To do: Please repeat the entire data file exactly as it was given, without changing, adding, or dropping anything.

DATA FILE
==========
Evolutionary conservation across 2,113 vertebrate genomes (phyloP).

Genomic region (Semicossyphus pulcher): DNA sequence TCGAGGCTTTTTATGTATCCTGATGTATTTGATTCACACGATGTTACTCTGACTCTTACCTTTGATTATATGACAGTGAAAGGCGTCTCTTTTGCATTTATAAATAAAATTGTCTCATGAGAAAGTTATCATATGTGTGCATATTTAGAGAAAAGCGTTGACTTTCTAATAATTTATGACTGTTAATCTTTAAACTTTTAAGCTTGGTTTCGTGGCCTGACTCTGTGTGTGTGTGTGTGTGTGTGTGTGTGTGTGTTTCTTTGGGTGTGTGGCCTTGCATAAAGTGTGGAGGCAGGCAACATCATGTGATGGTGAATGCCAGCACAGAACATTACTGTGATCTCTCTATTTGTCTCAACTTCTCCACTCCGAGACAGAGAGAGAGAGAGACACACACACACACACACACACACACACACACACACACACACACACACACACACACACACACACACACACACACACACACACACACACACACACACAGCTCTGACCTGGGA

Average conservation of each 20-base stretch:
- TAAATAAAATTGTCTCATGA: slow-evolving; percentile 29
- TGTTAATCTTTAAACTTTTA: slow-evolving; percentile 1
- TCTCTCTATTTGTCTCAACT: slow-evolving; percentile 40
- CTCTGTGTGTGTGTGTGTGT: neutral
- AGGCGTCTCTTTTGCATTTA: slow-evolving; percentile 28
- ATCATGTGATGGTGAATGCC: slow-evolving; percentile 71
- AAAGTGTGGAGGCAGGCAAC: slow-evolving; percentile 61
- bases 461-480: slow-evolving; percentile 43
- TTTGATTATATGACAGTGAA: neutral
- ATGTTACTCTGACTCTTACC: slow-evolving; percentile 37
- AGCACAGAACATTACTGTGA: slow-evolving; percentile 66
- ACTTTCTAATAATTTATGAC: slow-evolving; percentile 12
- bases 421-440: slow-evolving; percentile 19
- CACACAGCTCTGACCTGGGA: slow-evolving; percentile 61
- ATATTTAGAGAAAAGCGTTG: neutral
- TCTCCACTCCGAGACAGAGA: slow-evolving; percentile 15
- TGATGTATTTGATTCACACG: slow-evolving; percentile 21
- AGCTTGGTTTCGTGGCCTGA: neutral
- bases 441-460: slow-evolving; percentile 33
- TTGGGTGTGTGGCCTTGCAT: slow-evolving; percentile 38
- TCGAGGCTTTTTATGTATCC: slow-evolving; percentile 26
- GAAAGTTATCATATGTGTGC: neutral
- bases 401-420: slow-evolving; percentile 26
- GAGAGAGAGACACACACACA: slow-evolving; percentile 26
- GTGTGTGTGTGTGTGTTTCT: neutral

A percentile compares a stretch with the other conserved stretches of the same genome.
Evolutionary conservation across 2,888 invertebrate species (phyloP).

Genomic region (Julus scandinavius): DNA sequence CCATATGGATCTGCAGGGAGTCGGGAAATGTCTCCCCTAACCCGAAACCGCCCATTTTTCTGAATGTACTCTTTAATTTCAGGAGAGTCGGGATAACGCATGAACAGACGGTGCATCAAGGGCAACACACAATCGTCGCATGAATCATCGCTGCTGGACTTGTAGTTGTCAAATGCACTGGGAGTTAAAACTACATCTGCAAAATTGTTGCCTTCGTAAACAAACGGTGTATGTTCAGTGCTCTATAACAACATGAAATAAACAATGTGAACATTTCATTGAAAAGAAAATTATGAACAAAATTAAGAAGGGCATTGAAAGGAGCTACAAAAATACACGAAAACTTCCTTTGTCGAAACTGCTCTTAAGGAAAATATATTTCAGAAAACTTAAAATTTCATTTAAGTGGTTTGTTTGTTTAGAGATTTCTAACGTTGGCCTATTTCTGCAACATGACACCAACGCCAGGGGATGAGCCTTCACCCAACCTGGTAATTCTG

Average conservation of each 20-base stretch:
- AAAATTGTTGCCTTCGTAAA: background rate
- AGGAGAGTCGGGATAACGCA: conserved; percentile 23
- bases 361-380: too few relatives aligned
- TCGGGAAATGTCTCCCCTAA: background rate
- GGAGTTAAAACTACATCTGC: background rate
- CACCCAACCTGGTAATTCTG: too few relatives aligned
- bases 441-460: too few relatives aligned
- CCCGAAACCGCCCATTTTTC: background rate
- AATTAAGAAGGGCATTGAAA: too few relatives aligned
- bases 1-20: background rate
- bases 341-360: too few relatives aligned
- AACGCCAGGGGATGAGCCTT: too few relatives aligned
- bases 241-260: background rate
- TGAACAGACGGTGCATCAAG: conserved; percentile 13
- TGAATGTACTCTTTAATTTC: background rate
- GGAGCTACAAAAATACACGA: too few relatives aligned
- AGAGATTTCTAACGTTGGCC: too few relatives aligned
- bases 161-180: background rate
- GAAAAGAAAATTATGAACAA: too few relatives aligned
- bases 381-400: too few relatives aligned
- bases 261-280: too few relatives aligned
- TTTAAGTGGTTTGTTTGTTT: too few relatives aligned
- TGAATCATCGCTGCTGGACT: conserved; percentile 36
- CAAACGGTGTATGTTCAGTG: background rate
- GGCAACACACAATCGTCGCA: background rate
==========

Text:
Evolutionary conservation across 2,113 vertebrate genomes (phyloP).

Genomic region (Semicossyphus pulcher): DNA sequence TCGAGGCTTTTTATGTATCCTGATGTATTTGATTCACACGATGTTACTCTGACTCTTACCTTTGATTATATGACAGTGAAAGGCGTCTCTTTTGCATTTATAAATAAAATTGTCTCATGAGAAAGTTATCATATGTGTGCATATTTAGAGAAAAGCGTTGACTTTCTAATAATTTATGACTGTTAATCTTTAAACTTTTAAGCTTGGTTTCGTGGCCTGACTCTGTGTGTGTGTGTGTGTGTGTGTGTGTGTGTGTTTCTTTGGGTGTGTGGCCTTGCATAAAGTGTGGAGGCAGGCAACATCATGTGATGGTGAATGCCAGCACAGAACATTACTGTGATCTCTCTATTTGTCTCAACTTCTCCACTCCGAGACAGAGAGAGAGAGAGACACACACACACACACACACACACACACACACACACACACACACACACACACACACACACACACACACACACACACACACACACACACACACACACAGCTCTGACCTGGGA

Average conservation of each 20-base stretch:
- TAAATAAAATTGTCTCATGA: slow-evolving; percentile 29
- TGTTAATCTTTAAACTTTTA: slow-evolving; percentile 1
- TCTCTCTATTTGTCTCAACT: slow-evolving; percentile 40
- CTCTGTGTGTGTGTGTGTGT: neutral
- AGGCGTCTCTTTTGCATTTA: slow-evolving; percentile 28
- ATCATGTGATGGTGAATGCC: slow-evolving; percentile 71
- AAAGTGTGGAGGCAGGCAAC: slow-evolving; percentile 61
- bases 461-480: slow-evolving; percentile 43
- TTTGATTATATGACAGTGAA: neutral
- ATGTTACTCTGACTCTTACC: slow-evolving; percentile 37
- AGCACAGAACATTACTGTGA: slow-evolving; percentile 66
- ACTTTCTAATAATTTATGAC: slow-evolving; percentile 12
- bases 421-440: slow-evolving; percentile 19
- CACACAGCTCTGACCTGGGA: slow-evolving; percentile 61
- ATATTTAGAGAAAAGCGTTG: neutral
- TCTCCACTCCGAGACAGAGA: slow-evolving; percentile 15
- TGATGTATTTGATTCACACG: slow-evolving; percentile 21
- AGCTTGGTTTCGTGGCCTGA: neutral
- bases 441-460: slow-evolving; percentile 33
- TTGGGTGTGTGGCCTTGCAT: slow-evolving; percentile 38
- TCGAGGCTTTTTATGTATCC: slow-evolving; percentile 26
- GAAAGTTATCATATGTGTGC: neutral
- bases 401-420: slow-evolving; percentile 26
- GAGAGAGAGACACACACACA: slow-evolving; percentile 26
- GTGTGTGTGTGTGTGTTTCT: neutral

A percentile compares a stretch with the other conserved stretches of the same genome.
Evolutionary conservation across 2,888 invertebrate species (phyloP).

Genomic region (Julus scandinavius): DNA sequence CCATATGGATCTGCAGGGAGTCGGGAAATGTCTCCCCTAACCCGAAACCGCCCATTTTTCTGAATGTACTCTTTAATTTCAGGAGAGTCGGGATAACGCATGAACAGACGGTGCATCAAGGGCAACACACAATCGTCGCATGAATCATCGCTGCTGGACTTGTAGTTGTCAAATGCACTGGGAGTTAAAACTACATCTGCAAAATTGTTGCCTTCGTAAACAAACGGTGTATGTTCAGTGCTCTATAACAACATGAAATAAACAATGTGAACATTTCATTGAAAAGAAAATTATGAACAAAATTAAGAAGGGCATTGAAAGGAGCTACAAAAATACACGAAAACTTCCTTTGTCGAAACTGCTCTTAAGGAAAATATATTTCAGAAAACTTAAAATTTCATTTAAGTGGTTTGTTTGTTTAGAGATTTCTAACGTTGGCCTATTTCTGCAACATGACACCAACGCCAGGGGATGAGCCTTCACCCAACCTGGTAATTCTG

Average conservation of each 20-base stretch:
- AAAATTGTTGCCTTCGTAAA: background rate
- AGGAGAGTCGGGATAACGCA: conserved; percentile 23
- bases 361-380: too few relatives aligned
- TCGGGAAATGTCTCCCCTAA: background rate
- GGAGTTAAAACTACATCTGC: background rate
- CACCCAACCTGGTAATTCTG: too few relatives aligned
- bases 441-460: too few relatives aligned
- CCCGAAACCGCCCATTTTTC: background rate
- AATTAAGAAGGGCATTGAAA: too few relatives aligned
- bases 1-20: background rate
- bases 341-360: too few relatives aligned
- AACGCCAGGGGATGAGCCTT: too few relatives aligned
- bases 241-260: background rate
- TGAACAGACGGTGCATCAAG: conserved; percentile 13
- TGAATGTACTCTTTAATTTC: background rate
- GGAGCTACAAAAATACACGA: too few relatives aligned
- AGAGATTTCTAACGTTGGCC: too few relatives aligned
- bases 161-180: background rate
- GAAAAGAAAATTATGAACAA: too few relatives aligned
- bases 381-400: too few relatives aligned
- bases 261-280: too few relatives aligned
- TTTAAGTGGTTTGTTTGTTT: too few relatives aligned
- TGAATCATCGCTGCTGGACT: conserved; percentile 36
- CAAACGGTGTATGTTCAGTG: background rate
- GGCAACACACAATCGTCGCA: background rate